FCA Spends $300M Trying to Remedy Slow 2019 Ram 1500 Ramp Up

Sam McEachern
by Sam McEachern

Fiat Chrysler has spent nearly $300 million trying to address issues that have hampered the production ramp-up of the 2019 Ram 1500.

In FCA’s quarterly earnings call last week, company CEO Sergio Marchionne revealed the company has been struggling to reach its desired production output numbers of the new 2019 Ram 1500. The company began producing truck in mid-January, but the Sterling Heights Assembly plant where it’s built is only running at 60 percent capacity, Marchionne said. According to Automotive News, the plant is building 1,000 trucks a day (FCA hopes to eventually be building 1,400 a day) and is operating two 10-hour shifts a day, 7 days a week.

SEE ALSO: 2019 Ram 1500 Kentucky Derby Edition is Limited to 2,000 Trucks

Marchionne said the outgoing version of the Ram 1500 will hold FCA over until the 2019 model year trucks arrive en masse, but this appears to be part of the problem. A union source that spoke to AN said FCA’s suppliers are having trouble keeping up with building two different versions of the truck at the same time. FCA elected to keep the current generation Ram on sale for the time being, offering buyers a cheaper alternative to the fancier new truck.

The Sterling Heights facility is also believed to be undergoing construction as workers simultaneously build trucks, and some workers have not yet been fully trained.

Additionally, the AN report says there are more than 2,500 2019 model year Ram 1500 trucks in holding areas near the plant, which need to be repaired before they can be shipped off to dealers. A source close to the matter claimed the trucks have an electrical problem, but additional details were not provided.

FCA dealers have so far only received on version of the 2019 Ram 1500: the 5.7-liter HEMI V8 model. The Pentastar V6 equipped versions, along with the 5.7-liter V8 with the 48V mild hybrid system, have yet to be rated by the EPA.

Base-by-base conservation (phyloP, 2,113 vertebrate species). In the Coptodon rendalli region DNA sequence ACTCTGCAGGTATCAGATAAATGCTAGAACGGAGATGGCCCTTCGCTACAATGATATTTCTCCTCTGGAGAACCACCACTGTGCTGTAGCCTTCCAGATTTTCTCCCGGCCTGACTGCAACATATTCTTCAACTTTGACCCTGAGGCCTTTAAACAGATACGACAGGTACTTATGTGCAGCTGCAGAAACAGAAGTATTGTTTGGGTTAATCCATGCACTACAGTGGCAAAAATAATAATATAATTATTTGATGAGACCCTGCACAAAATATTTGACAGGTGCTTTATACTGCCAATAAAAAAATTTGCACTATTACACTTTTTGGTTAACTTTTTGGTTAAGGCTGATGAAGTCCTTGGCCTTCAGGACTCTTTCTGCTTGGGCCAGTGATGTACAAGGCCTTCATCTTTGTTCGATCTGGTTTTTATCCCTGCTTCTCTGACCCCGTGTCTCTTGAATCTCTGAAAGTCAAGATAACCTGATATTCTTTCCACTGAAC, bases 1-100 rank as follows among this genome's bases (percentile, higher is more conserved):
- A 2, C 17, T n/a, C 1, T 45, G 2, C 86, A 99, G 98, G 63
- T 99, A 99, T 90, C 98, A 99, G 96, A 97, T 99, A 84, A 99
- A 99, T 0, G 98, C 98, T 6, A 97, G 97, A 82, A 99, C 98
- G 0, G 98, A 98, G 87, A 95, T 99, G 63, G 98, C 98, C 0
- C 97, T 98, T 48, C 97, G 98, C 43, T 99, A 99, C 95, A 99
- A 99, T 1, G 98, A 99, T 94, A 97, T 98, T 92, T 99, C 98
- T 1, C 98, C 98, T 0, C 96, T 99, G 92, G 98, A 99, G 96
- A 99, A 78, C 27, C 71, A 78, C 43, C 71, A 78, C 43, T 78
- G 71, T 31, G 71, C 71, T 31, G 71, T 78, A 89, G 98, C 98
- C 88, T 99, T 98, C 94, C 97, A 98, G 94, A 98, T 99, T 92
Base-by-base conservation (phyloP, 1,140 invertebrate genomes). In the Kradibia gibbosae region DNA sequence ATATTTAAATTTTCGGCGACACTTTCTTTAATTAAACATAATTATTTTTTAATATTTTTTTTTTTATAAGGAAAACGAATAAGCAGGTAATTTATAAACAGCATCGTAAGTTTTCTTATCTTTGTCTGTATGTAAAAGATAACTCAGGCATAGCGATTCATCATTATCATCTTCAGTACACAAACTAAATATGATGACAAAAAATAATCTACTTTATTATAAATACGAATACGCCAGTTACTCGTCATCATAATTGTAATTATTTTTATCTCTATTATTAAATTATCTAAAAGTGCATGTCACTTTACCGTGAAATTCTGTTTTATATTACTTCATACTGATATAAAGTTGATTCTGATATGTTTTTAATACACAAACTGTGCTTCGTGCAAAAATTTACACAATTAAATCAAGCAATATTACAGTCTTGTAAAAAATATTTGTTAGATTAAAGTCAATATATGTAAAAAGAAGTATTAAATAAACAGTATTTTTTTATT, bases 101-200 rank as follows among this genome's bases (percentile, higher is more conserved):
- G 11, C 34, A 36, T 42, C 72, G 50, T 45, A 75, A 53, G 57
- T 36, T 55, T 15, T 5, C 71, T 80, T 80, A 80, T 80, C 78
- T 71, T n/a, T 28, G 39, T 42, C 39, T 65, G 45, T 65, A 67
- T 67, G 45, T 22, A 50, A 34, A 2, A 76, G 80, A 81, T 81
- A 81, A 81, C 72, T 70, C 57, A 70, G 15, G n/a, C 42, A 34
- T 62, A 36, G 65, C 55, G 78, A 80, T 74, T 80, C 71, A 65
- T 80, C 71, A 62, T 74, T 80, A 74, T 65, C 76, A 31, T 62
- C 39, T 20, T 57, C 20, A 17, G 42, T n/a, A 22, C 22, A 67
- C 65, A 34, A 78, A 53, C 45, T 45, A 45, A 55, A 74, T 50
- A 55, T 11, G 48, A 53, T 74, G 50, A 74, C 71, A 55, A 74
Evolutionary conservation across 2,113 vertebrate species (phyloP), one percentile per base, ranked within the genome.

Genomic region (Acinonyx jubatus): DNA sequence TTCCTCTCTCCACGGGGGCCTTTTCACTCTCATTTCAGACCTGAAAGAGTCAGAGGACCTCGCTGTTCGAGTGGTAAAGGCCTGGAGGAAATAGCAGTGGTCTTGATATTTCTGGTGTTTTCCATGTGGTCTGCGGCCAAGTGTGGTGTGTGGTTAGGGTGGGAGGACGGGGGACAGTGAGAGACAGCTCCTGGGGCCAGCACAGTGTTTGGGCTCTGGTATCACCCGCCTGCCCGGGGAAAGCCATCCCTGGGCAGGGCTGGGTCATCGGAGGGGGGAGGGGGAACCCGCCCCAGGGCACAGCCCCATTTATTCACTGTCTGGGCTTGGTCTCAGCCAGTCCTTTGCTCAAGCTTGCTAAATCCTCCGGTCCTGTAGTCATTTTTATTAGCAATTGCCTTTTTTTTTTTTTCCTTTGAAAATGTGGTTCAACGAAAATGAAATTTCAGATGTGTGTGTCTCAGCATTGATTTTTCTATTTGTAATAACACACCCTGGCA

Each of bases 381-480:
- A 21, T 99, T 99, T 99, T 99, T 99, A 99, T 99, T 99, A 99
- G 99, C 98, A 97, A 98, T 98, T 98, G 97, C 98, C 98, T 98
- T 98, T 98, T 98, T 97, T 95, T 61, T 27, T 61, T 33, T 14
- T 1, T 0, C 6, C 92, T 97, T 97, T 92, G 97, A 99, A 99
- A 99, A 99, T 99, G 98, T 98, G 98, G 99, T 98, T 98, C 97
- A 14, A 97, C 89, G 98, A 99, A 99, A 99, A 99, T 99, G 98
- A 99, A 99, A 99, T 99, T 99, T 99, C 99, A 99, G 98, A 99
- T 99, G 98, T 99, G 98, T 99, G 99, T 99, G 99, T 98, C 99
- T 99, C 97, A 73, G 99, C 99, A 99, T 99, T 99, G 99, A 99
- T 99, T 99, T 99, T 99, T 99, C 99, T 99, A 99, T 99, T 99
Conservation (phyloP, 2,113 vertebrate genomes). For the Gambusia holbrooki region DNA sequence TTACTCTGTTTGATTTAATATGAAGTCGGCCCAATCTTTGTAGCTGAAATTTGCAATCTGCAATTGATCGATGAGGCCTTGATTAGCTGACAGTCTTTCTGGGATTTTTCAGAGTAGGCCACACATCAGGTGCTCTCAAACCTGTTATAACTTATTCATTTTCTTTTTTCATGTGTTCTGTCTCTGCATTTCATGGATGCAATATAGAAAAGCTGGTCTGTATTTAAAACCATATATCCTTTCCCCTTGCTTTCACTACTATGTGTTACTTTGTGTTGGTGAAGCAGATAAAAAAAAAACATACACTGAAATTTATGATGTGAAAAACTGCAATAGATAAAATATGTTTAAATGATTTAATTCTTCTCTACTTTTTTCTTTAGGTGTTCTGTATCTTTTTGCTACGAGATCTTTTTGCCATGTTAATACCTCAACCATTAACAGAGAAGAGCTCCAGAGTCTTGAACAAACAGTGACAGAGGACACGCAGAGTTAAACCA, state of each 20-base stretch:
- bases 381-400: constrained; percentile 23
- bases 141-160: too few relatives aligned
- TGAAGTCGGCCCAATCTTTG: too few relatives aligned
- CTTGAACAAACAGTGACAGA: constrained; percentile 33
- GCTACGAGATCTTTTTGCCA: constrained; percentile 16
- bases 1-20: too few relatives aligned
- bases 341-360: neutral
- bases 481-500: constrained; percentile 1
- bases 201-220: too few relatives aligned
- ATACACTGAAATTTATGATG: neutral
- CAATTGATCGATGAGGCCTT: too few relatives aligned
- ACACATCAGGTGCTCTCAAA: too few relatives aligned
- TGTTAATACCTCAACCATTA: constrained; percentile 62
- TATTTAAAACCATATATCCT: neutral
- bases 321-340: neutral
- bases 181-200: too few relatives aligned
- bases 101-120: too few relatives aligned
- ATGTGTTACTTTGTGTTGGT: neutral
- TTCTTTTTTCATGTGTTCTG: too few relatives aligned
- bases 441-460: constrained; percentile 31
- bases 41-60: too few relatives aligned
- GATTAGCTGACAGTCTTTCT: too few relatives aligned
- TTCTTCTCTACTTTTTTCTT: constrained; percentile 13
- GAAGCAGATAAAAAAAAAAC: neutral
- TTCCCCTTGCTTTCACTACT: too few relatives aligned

Marchionne, never one to mince words, also recently said FCA “sucked” at the launch of the Maserati Levante. The luxury crossover saw a slow rollout, followed by a surplus of inventory that forced FCA to halt production of the vehicle for a full week.

[Source: Automotive News]

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Sam McEachern
Sam McEachern

Sam McEachern holds a diploma in journalism from St. Clair College in Windsor, Ontario, and has been covering the automotive industry for over 5 years. He conducts reviews and writes AutoGuide's news content. He's a die-hard motorsports fan with a passion for performance cars of all sorts.

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  • Donald williams Donald williams on Apr 30, 2018

    nothing in this article says where they are spending $300 M? is it on the electrical issues? is it bribing the EPA? is the shortfall hurting sales? is the demand for it really that high? seems like the 2018 models have huge discounts

  • K03sport K03sport on Apr 30, 2018

    agreed, poorly written article. They are building 1k trucks/day, but it doesn't say if they are the old or new body style. 5k trucks per week isn't too shabby. What is the dwell time on dealer lots for these RAMs? Is it more or less than 14 days? That should be plenty to meet demand and help keep FCA from advertising $11k off MSRP to move stale product. Also, 1000 is 71% of 1400, not 60%, so the math seems to be over-exaggerating the issue. Seems like the money is being spent on extra training, extra trainers, extra workers, overtime for current workers and possibly pay for performance bonuses for when targets are exceeded.